• At some other point, while Ed and I were lagging behind, everyone else noticed a kayak stuck against a stump in some horrible configuration, suggesting its rider had either jumped ship, barely squeezed out alive, or died there. The kayak would have been difficult or impossible to free, but Bob got a new paddle out of the situation, and with it some navigational autonomy.
  • The sun eventually came out, probably before Dave got his shoes back, but Dave kept saying things like, “We must be almost there. It can’t be far now. We’re definitely close,” so Ed and I figured we may as well skip the sunscreen altogether. After about an hour of this, we changed our minds, and decided to apply sunscreen to our now-burnt skin. Better late than never.

See, it turned out Dave had misread the map and the “we’re almost there” hour actually occurred in the middle of about a five-mile journey that, in the end, took a few hours more than we’d anticipated. Thank God we brought a lunch. And thank God the thunderstorms were tardy.

Once we were finally, finally back to Sandy Bottom, and one of the cars had been retrieved from Hillsgrove, and the canoe was on the dolly, and we were bringing everything back to the parking lot, the sky finally opened up and we were fairly soaked by the time we got back to the cabin.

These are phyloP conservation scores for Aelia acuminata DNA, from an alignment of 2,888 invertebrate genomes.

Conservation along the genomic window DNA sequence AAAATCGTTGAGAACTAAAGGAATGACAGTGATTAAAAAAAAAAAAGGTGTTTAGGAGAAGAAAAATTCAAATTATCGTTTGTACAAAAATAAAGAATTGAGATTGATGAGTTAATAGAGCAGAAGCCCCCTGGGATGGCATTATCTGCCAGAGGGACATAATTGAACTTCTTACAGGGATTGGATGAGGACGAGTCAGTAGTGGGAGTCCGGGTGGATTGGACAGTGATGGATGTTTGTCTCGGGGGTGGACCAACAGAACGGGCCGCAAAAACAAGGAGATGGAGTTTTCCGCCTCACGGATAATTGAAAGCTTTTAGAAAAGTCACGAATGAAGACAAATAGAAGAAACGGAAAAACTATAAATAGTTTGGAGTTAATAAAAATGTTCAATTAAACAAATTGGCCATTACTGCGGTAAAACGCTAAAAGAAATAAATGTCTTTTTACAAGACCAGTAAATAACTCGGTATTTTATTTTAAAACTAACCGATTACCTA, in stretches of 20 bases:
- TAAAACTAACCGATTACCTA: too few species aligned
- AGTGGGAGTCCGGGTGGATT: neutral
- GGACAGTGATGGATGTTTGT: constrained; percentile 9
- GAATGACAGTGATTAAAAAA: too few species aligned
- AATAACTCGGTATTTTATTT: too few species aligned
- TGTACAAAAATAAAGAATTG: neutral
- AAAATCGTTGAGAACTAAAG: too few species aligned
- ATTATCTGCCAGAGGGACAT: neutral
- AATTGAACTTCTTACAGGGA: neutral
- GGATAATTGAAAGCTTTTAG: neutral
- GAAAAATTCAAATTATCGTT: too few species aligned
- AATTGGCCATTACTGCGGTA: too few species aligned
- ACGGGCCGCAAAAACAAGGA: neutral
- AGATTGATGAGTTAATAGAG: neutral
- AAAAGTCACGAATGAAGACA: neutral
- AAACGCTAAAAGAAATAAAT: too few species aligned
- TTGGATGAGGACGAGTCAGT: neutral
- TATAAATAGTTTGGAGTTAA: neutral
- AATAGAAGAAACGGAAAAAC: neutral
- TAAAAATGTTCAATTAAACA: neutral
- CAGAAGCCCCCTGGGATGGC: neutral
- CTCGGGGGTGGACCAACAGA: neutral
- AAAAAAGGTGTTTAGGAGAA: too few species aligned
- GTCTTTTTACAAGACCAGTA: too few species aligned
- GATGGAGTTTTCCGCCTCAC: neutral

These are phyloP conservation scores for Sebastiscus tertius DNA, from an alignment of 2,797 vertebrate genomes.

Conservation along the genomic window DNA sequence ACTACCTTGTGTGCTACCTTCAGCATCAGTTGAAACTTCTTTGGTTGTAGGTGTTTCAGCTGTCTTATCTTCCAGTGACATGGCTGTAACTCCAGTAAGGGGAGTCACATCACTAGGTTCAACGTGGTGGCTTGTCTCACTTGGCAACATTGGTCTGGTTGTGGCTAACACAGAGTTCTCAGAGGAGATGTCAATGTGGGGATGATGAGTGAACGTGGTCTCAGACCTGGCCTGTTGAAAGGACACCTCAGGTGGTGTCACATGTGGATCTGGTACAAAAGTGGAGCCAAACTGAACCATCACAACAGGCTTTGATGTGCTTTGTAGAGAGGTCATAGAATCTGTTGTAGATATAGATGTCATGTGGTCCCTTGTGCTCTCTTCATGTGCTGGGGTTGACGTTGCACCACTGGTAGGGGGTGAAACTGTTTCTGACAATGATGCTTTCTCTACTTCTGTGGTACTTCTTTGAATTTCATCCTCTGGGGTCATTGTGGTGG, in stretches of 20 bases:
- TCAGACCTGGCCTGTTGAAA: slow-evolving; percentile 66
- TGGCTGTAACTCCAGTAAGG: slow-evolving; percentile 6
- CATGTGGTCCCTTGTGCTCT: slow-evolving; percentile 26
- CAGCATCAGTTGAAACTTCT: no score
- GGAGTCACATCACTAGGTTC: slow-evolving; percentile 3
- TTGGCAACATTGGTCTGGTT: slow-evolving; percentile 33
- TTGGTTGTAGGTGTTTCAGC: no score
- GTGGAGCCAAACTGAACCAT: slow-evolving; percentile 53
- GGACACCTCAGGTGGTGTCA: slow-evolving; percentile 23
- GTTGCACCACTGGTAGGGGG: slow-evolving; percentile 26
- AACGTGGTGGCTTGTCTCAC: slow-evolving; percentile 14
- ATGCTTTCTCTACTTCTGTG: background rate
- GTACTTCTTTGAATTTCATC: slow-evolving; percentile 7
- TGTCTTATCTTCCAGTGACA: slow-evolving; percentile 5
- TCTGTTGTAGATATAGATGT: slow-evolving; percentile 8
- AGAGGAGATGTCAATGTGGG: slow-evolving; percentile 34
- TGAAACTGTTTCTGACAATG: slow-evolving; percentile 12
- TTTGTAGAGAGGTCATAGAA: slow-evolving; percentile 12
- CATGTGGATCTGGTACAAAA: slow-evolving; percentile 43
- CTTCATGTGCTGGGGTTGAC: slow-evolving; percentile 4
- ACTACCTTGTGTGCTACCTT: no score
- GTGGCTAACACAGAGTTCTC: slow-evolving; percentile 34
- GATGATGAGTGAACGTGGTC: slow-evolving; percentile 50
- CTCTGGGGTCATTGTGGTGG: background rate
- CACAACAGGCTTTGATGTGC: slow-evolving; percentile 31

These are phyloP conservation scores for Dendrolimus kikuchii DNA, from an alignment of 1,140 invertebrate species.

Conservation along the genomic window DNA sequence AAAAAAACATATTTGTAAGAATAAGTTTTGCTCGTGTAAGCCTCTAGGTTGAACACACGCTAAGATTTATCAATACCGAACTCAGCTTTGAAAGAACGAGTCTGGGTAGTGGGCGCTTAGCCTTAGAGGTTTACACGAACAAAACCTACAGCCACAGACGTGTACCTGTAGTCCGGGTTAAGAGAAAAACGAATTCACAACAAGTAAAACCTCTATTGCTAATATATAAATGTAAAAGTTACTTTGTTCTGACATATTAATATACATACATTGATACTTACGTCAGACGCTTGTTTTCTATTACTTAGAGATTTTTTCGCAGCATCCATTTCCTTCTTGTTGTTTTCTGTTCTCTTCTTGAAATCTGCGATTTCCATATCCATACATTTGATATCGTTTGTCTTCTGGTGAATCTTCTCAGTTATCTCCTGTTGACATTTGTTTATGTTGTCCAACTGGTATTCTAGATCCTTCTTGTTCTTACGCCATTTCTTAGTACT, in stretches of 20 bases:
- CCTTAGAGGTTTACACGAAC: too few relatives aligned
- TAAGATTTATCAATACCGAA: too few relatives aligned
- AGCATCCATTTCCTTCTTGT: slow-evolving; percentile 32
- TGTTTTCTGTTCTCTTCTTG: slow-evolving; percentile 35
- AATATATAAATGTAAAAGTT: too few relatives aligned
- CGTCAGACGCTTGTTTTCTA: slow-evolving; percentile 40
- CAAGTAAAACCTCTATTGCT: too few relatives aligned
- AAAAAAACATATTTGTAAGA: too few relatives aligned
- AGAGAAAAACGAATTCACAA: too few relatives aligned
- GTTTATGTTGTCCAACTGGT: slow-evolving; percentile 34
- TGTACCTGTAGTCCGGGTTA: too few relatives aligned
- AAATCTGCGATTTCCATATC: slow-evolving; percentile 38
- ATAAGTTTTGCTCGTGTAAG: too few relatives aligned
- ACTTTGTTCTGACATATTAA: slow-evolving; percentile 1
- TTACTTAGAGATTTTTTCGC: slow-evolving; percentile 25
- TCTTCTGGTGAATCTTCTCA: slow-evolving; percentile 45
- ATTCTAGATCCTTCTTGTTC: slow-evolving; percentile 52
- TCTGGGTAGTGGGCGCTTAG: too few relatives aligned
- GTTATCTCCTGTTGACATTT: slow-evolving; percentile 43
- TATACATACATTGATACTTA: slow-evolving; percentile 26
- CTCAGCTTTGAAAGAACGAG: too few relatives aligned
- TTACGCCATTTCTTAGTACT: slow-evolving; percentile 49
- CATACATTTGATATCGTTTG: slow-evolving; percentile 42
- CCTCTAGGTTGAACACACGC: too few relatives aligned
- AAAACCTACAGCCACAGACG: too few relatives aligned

And somehow, in my memory, this is all recorded as a fun summer day.

Eventually, Ed looked up the Explorer 200 on YouTube and found that this is actually a vessel of choice for many GoPro-wielding adventure-seekers (see here and here, for example).

We have yet to leave the Amazon review, but I’ll give it five stars for performance, if not for maneuverability.

Ed and Rae in the Explorer 200

At least it was pretty. [click for larger]

This has been a harrowing true story (with too many parentheticals) by Rae Botsford End. For various unrelated thoughts, come find me on Twitter, and for real writer updates, like my Facebook page.